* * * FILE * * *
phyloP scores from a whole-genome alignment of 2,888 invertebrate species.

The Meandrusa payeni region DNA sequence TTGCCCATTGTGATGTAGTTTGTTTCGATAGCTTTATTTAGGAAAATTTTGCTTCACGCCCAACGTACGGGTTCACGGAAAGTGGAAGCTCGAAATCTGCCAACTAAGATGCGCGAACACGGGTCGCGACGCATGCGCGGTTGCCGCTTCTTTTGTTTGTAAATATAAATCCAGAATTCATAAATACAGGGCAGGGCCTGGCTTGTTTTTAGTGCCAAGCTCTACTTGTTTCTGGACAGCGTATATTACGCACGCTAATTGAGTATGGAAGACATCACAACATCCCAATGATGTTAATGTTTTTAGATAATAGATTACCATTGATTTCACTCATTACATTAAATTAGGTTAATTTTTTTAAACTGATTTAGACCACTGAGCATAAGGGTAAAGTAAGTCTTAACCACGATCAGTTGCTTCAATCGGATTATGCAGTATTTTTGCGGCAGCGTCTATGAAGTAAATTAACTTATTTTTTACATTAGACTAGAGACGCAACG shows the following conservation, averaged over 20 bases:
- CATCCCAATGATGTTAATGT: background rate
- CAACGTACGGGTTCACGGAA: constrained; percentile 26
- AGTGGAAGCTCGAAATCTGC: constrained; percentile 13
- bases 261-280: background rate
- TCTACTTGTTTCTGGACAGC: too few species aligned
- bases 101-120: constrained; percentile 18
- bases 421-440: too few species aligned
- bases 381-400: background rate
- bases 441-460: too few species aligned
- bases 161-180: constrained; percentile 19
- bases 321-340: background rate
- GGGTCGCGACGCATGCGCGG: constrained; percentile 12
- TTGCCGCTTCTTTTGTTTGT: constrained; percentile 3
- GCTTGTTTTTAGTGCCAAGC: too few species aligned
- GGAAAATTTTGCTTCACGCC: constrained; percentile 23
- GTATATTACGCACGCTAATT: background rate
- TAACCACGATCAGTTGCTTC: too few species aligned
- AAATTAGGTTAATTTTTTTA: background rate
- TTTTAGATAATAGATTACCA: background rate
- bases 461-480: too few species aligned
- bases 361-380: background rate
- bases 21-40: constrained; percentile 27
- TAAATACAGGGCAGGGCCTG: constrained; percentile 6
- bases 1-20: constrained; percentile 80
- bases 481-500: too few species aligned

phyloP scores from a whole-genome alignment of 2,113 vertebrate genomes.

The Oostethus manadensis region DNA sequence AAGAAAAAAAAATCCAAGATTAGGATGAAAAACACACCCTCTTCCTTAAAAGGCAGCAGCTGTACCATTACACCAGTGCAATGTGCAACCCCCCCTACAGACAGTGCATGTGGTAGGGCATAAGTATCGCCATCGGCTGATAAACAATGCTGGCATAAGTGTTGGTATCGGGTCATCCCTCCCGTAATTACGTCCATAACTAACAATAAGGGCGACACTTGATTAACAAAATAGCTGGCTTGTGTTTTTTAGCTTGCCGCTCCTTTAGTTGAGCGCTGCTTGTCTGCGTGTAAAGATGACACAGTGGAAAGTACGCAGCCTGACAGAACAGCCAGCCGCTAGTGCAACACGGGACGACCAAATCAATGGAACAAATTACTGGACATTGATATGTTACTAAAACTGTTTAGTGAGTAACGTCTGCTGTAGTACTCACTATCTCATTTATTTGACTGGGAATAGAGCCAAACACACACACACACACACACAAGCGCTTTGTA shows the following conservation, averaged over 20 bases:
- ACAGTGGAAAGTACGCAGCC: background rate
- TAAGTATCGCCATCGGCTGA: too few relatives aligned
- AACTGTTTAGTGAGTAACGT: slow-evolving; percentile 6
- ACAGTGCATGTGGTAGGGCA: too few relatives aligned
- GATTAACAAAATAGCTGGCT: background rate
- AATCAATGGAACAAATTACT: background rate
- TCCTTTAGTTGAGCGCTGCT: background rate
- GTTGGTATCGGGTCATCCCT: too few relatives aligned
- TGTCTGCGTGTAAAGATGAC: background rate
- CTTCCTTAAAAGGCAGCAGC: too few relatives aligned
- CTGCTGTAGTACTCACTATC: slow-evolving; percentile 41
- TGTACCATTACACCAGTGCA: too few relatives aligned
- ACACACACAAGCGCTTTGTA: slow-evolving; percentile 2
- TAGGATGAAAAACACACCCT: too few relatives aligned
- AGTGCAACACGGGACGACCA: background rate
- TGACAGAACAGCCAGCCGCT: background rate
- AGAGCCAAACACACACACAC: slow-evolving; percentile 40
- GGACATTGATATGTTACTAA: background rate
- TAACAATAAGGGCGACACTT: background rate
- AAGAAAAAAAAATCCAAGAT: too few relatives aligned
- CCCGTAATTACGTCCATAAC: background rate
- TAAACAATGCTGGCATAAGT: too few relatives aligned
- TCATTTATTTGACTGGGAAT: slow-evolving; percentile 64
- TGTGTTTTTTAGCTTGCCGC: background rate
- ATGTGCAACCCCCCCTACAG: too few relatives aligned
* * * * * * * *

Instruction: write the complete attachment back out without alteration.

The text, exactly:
phyloP scores from a whole-genome alignment of 2,888 invertebrate species.

The Meandrusa payeni region DNA sequence TTGCCCATTGTGATGTAGTTTGTTTCGATAGCTTTATTTAGGAAAATTTTGCTTCACGCCCAACGTACGGGTTCACGGAAAGTGGAAGCTCGAAATCTGCCAACTAAGATGCGCGAACACGGGTCGCGACGCATGCGCGGTTGCCGCTTCTTTTGTTTGTAAATATAAATCCAGAATTCATAAATACAGGGCAGGGCCTGGCTTGTTTTTAGTGCCAAGCTCTACTTGTTTCTGGACAGCGTATATTACGCACGCTAATTGAGTATGGAAGACATCACAACATCCCAATGATGTTAATGTTTTTAGATAATAGATTACCATTGATTTCACTCATTACATTAAATTAGGTTAATTTTTTTAAACTGATTTAGACCACTGAGCATAAGGGTAAAGTAAGTCTTAACCACGATCAGTTGCTTCAATCGGATTATGCAGTATTTTTGCGGCAGCGTCTATGAAGTAAATTAACTTATTTTTTACATTAGACTAGAGACGCAACG shows the following conservation, averaged over 20 bases:
- CATCCCAATGATGTTAATGT: background rate
- CAACGTACGGGTTCACGGAA: constrained; percentile 26
- AGTGGAAGCTCGAAATCTGC: constrained; percentile 13
- bases 261-280: background rate
- TCTACTTGTTTCTGGACAGC: too few species aligned
- bases 101-120: constrained; percentile 18
- bases 421-440: too few species aligned
- bases 381-400: background rate
- bases 441-460: too few species aligned
- bases 161-180: constrained; percentile 19
- bases 321-340: background rate
- GGGTCGCGACGCATGCGCGG: constrained; percentile 12
- TTGCCGCTTCTTTTGTTTGT: constrained; percentile 3
- GCTTGTTTTTAGTGCCAAGC: too few species aligned
- GGAAAATTTTGCTTCACGCC: constrained; percentile 23
- GTATATTACGCACGCTAATT: background rate
- TAACCACGATCAGTTGCTTC: too few species aligned
- AAATTAGGTTAATTTTTTTA: background rate
- TTTTAGATAATAGATTACCA: background rate
- bases 461-480: too few species aligned
- bases 361-380: background rate
- bases 21-40: constrained; percentile 27
- TAAATACAGGGCAGGGCCTG: constrained; percentile 6
- bases 1-20: constrained; percentile 80
- bases 481-500: too few species aligned

phyloP scores from a whole-genome alignment of 2,113 vertebrate genomes.

The Oostethus manadensis region DNA sequence AAGAAAAAAAAATCCAAGATTAGGATGAAAAACACACCCTCTTCCTTAAAAGGCAGCAGCTGTACCATTACACCAGTGCAATGTGCAACCCCCCCTACAGACAGTGCATGTGGTAGGGCATAAGTATCGCCATCGGCTGATAAACAATGCTGGCATAAGTGTTGGTATCGGGTCATCCCTCCCGTAATTACGTCCATAACTAACAATAAGGGCGACACTTGATTAACAAAATAGCTGGCTTGTGTTTTTTAGCTTGCCGCTCCTTTAGTTGAGCGCTGCTTGTCTGCGTGTAAAGATGACACAGTGGAAAGTACGCAGCCTGACAGAACAGCCAGCCGCTAGTGCAACACGGGACGACCAAATCAATGGAACAAATTACTGGACATTGATATGTTACTAAAACTGTTTAGTGAGTAACGTCTGCTGTAGTACTCACTATCTCATTTATTTGACTGGGAATAGAGCCAAACACACACACACACACACACAAGCGCTTTGTA shows the following conservation, averaged over 20 bases:
- ACAGTGGAAAGTACGCAGCC: background rate
- TAAGTATCGCCATCGGCTGA: too few relatives aligned
- AACTGTTTAGTGAGTAACGT: slow-evolving; percentile 6
- ACAGTGCATGTGGTAGGGCA: too few relatives aligned
- GATTAACAAAATAGCTGGCT: background rate
- AATCAATGGAACAAATTACT: background rate
- TCCTTTAGTTGAGCGCTGCT: background rate
- GTTGGTATCGGGTCATCCCT: too few relatives aligned
- TGTCTGCGTGTAAAGATGAC: background rate
- CTTCCTTAAAAGGCAGCAGC: too few relatives aligned
- CTGCTGTAGTACTCACTATC: slow-evolving; percentile 41
- TGTACCATTACACCAGTGCA: too few relatives aligned
- ACACACACAAGCGCTTTGTA: slow-evolving; percentile 2
- TAGGATGAAAAACACACCCT: too few relatives aligned
- AGTGCAACACGGGACGACCA: background rate
- TGACAGAACAGCCAGCCGCT: background rate
- AGAGCCAAACACACACACAC: slow-evolving; percentile 40
- GGACATTGATATGTTACTAA: background rate
- TAACAATAAGGGCGACACTT: background rate
- AAGAAAAAAAAATCCAAGAT: too few relatives aligned
- CCCGTAATTACGTCCATAAC: background rate
- TAAACAATGCTGGCATAAGT: too few relatives aligned
- TCATTTATTTGACTGGGAAT: slow-evolving; percentile 64
- TGTGTTTTTTAGCTTGCCGC: background rate
- ATGTGCAACCCCCCCTACAG: too few relatives aligned